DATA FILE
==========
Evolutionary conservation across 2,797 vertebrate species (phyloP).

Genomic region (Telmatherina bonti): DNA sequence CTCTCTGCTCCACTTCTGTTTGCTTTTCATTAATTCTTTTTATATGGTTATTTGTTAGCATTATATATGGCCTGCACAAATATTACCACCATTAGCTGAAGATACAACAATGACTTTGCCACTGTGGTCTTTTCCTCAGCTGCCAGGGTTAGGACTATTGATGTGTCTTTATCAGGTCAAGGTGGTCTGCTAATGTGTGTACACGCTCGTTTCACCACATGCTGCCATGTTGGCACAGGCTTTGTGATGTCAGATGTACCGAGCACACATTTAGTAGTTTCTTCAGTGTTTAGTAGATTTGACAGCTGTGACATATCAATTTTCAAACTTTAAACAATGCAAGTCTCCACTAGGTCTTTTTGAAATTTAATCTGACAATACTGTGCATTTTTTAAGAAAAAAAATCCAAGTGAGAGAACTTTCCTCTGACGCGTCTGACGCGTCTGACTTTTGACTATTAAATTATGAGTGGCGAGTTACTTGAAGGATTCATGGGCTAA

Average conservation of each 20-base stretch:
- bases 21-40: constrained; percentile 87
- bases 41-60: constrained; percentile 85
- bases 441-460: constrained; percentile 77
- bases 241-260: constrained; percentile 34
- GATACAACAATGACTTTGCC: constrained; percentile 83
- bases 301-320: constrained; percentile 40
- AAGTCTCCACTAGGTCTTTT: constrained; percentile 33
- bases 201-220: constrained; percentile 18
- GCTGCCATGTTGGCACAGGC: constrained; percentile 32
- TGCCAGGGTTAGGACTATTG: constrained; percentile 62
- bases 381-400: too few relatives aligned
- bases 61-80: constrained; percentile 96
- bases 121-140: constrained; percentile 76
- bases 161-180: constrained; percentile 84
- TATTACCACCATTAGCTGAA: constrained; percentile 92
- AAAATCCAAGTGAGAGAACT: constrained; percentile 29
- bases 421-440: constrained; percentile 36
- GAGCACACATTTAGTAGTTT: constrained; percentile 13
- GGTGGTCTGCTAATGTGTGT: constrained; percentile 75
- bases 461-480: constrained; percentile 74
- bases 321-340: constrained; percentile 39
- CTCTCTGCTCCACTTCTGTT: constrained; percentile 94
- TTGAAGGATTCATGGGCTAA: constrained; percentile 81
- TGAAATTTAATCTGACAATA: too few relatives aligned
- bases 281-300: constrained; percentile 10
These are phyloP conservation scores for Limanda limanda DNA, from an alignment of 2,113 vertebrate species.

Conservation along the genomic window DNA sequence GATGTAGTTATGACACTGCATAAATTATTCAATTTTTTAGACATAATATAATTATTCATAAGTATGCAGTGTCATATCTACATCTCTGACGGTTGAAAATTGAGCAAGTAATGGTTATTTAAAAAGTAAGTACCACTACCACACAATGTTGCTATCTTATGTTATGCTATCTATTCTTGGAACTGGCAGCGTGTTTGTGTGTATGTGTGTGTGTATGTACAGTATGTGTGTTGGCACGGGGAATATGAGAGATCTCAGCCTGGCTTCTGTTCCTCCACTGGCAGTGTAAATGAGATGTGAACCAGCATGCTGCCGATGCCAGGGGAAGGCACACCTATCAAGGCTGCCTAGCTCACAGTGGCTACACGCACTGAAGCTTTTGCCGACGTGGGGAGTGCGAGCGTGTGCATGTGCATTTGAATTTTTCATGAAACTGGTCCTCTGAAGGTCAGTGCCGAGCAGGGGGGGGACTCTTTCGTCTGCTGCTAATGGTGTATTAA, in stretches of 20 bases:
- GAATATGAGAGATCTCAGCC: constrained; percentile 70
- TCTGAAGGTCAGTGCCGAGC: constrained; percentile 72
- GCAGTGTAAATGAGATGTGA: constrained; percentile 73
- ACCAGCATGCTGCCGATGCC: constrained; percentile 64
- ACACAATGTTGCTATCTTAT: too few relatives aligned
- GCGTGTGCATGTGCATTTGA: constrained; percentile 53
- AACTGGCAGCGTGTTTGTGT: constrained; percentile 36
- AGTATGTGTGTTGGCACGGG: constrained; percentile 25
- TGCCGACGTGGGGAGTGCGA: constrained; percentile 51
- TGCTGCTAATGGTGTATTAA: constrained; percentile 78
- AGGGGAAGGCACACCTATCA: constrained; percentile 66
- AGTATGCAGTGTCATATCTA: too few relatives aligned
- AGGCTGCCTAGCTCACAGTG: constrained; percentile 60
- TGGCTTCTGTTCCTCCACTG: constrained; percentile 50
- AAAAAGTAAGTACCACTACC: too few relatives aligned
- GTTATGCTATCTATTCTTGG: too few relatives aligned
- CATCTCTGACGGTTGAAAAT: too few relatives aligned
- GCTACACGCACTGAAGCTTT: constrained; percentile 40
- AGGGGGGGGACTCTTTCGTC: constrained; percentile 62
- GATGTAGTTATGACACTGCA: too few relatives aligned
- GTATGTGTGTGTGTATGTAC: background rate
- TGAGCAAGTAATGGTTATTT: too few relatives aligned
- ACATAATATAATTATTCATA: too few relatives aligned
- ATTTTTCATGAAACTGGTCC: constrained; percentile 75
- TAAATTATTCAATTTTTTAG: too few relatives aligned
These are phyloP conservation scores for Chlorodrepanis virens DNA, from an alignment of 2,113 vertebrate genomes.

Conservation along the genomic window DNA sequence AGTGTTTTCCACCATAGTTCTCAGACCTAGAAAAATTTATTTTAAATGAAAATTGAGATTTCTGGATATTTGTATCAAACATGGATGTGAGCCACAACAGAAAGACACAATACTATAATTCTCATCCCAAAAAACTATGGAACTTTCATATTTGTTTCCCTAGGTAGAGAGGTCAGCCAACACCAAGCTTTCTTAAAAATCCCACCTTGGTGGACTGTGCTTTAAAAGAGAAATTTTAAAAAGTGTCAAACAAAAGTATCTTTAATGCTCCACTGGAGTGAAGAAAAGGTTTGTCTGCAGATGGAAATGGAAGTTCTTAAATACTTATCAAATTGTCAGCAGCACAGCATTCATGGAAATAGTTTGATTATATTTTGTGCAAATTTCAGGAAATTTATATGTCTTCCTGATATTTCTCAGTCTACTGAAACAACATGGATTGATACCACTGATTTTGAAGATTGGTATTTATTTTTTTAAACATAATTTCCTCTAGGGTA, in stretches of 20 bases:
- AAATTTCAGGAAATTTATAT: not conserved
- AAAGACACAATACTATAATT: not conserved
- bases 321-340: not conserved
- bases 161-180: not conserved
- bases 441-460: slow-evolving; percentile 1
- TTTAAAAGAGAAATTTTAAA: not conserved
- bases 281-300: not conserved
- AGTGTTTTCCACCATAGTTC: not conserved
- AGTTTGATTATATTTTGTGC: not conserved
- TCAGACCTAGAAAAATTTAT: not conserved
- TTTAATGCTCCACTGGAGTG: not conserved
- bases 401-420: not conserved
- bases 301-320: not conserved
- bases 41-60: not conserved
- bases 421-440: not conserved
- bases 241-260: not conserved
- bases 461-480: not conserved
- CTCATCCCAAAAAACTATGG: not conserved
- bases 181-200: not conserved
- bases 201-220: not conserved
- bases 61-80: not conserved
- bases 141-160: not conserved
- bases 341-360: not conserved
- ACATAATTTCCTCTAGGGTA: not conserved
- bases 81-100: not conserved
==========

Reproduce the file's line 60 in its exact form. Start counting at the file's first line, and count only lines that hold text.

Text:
- bases 321-340: not conserved